Now let‘s take a look at the states where they don‘t like him at all this. This doesn‘t surprise you either. Wyoming, Alaska, Idaho, Utah, West Virginia.
Jim, somebody said wherever people don‘t live, they don‘t like Barack Obama.
JIM VANDEHEI, “POLITICO”: Democrats.
MATTHEWS: Sparsely populated states, they don‘t like him.
VANDEHEI: Right, and that‘s been the case for some time, if you look at polling. Any states that tends to be rural, tends to be out in the west, does not like Democrats, does not like Obama as much as they do Republicans.
There weren‘t many big surprises on there. I was surprised that Colorado‘s favorable ratings for Obama were so low. He spent a tremendous amount of time there during the campaign. Democrats feel they have made a lot of progress in that state in trying to trend it a little more Democratic.
But basically that poll breaks down with what you‘re seeing across the country. There‘s been over the last couple of months a swing, especially if you look at independent voters and white Democrats, a pretty big swing against Barack Obama. And that is very troublesome to the folks in the White House. That‘s why you see them kicking in this political operation into full gear, trying to win not only the health care debate over the August recess, but also sort of the debate about Barack Obama and his presidency to date.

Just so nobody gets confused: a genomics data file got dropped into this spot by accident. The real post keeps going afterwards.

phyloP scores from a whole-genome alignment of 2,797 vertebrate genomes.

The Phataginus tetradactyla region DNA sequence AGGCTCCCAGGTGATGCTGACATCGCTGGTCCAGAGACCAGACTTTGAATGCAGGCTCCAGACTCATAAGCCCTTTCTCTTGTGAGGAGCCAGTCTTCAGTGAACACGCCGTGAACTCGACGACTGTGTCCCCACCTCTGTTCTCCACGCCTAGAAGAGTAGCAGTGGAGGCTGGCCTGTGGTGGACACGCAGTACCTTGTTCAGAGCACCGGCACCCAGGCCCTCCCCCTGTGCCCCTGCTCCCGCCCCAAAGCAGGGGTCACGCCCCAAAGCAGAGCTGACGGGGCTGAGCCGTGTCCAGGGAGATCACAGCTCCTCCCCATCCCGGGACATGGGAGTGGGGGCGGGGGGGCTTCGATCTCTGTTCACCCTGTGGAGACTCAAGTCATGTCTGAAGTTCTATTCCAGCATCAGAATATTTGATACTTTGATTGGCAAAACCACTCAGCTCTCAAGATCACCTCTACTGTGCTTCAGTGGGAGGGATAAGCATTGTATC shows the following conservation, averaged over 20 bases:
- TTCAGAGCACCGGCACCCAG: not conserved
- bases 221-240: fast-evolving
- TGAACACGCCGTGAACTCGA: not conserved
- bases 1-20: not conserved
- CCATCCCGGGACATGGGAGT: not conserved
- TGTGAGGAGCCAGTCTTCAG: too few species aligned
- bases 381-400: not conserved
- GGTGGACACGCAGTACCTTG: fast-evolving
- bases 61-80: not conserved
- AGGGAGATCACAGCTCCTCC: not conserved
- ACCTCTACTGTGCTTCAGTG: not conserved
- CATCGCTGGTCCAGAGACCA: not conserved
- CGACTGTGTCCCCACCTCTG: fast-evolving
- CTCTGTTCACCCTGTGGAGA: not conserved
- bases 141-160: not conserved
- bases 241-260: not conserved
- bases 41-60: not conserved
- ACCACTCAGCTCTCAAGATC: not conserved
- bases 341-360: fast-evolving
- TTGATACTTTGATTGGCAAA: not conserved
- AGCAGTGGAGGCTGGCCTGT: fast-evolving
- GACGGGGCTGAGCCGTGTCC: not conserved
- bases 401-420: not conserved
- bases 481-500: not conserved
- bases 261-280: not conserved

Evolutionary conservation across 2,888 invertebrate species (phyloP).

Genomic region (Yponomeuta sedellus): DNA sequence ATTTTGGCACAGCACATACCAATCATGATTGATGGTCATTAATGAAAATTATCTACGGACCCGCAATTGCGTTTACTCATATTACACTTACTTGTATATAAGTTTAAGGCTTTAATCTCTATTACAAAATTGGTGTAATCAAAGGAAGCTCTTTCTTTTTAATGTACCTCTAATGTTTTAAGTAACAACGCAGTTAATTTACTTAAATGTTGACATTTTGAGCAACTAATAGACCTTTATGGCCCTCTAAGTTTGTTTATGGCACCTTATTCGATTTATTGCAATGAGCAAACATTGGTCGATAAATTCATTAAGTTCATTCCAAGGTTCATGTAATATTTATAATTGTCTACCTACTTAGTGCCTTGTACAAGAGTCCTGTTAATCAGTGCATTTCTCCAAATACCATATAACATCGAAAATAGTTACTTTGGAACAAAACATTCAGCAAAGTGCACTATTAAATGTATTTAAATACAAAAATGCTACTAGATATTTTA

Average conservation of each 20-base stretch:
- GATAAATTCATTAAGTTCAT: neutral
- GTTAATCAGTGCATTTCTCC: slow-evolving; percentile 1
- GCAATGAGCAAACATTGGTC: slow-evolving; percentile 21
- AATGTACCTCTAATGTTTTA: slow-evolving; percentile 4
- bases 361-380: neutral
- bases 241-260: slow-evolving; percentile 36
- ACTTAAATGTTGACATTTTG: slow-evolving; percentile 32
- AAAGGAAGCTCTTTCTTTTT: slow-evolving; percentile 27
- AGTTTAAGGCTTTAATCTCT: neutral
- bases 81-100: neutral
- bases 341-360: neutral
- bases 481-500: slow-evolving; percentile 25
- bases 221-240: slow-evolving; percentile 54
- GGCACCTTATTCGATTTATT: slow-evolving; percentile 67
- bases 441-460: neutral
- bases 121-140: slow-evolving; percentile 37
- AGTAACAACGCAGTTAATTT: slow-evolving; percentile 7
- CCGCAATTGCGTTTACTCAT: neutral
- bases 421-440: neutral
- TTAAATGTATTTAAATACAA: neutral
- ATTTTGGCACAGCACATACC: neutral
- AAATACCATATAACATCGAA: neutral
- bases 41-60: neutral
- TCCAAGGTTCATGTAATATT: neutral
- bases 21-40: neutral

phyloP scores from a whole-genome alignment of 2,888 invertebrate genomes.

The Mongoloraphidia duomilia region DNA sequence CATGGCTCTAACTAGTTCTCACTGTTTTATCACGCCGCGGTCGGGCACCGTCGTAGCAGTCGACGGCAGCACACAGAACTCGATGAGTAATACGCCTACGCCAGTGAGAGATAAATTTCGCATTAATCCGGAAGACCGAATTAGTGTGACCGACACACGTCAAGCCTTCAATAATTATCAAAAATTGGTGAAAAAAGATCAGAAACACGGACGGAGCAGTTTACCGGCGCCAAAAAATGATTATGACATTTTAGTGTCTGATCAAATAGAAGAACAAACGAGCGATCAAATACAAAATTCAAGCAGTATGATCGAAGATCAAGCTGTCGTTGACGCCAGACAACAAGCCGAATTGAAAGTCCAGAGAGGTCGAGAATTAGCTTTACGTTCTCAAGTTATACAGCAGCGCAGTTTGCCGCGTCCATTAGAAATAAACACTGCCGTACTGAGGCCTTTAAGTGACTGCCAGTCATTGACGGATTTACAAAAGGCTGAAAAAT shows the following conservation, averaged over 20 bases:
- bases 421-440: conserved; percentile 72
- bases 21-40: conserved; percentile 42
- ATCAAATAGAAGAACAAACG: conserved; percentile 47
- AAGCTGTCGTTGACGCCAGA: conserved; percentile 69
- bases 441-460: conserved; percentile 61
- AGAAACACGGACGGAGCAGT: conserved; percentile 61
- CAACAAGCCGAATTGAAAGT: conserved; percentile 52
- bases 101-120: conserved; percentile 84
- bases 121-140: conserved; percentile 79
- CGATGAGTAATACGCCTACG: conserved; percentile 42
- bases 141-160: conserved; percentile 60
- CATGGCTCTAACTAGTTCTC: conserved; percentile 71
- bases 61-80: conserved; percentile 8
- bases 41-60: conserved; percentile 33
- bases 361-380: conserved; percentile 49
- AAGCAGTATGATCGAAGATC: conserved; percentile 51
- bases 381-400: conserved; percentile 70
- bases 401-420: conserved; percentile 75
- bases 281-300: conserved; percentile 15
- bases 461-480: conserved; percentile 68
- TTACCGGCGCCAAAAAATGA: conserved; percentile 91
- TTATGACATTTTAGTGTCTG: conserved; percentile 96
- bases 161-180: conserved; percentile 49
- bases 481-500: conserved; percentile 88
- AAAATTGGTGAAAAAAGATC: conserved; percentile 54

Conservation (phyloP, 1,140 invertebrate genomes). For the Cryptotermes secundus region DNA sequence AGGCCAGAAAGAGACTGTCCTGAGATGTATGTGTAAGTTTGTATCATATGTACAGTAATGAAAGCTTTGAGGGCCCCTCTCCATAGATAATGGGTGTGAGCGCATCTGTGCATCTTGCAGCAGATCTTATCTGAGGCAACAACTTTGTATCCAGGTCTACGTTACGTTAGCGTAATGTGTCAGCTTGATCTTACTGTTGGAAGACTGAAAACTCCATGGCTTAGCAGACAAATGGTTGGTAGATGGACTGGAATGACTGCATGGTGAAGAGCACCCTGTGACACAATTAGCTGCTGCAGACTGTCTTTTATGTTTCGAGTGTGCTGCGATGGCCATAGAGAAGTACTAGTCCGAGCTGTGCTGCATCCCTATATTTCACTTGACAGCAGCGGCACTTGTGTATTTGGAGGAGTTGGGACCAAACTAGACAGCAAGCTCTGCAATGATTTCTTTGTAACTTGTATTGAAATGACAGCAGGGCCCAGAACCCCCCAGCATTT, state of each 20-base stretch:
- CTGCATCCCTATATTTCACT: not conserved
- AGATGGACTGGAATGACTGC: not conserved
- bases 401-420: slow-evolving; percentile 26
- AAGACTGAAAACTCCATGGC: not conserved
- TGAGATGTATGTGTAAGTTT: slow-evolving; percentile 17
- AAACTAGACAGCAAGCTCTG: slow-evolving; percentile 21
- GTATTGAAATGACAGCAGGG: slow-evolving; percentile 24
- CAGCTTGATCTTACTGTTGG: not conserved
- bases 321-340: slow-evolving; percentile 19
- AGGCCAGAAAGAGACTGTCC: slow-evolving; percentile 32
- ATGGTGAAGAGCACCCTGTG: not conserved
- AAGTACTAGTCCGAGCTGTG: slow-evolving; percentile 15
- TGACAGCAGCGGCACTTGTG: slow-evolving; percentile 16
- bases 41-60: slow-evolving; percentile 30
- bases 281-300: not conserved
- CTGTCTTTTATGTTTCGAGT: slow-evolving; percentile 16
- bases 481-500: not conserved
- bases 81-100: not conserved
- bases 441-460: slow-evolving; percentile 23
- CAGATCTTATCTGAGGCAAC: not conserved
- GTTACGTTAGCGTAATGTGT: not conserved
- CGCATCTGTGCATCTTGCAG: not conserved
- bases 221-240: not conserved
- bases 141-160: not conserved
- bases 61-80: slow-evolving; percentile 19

MATTHEWS: Let‘s take a look at the map and show where it stands. By the way, without hanging any crepe here, Jim, I think you‘re hanging some crepe here. Let‘s just do this. Let‘s just assume, based on the polling, its about ten points lower in each state. Look at this, across the board, because that‘s what‘s happened here.
Look at this map. I want to get into the differentiation of people‘s attitudes. Lynn Sweet, we‘re looking at a map that shows the red part of the states, which is basically the Plain States, down through Texas, Oklahoma, Louisiana. No surprises. The east and the west tend to be, especially New England states and California, very blue, almost blue, or white, which is close to blue in these areas.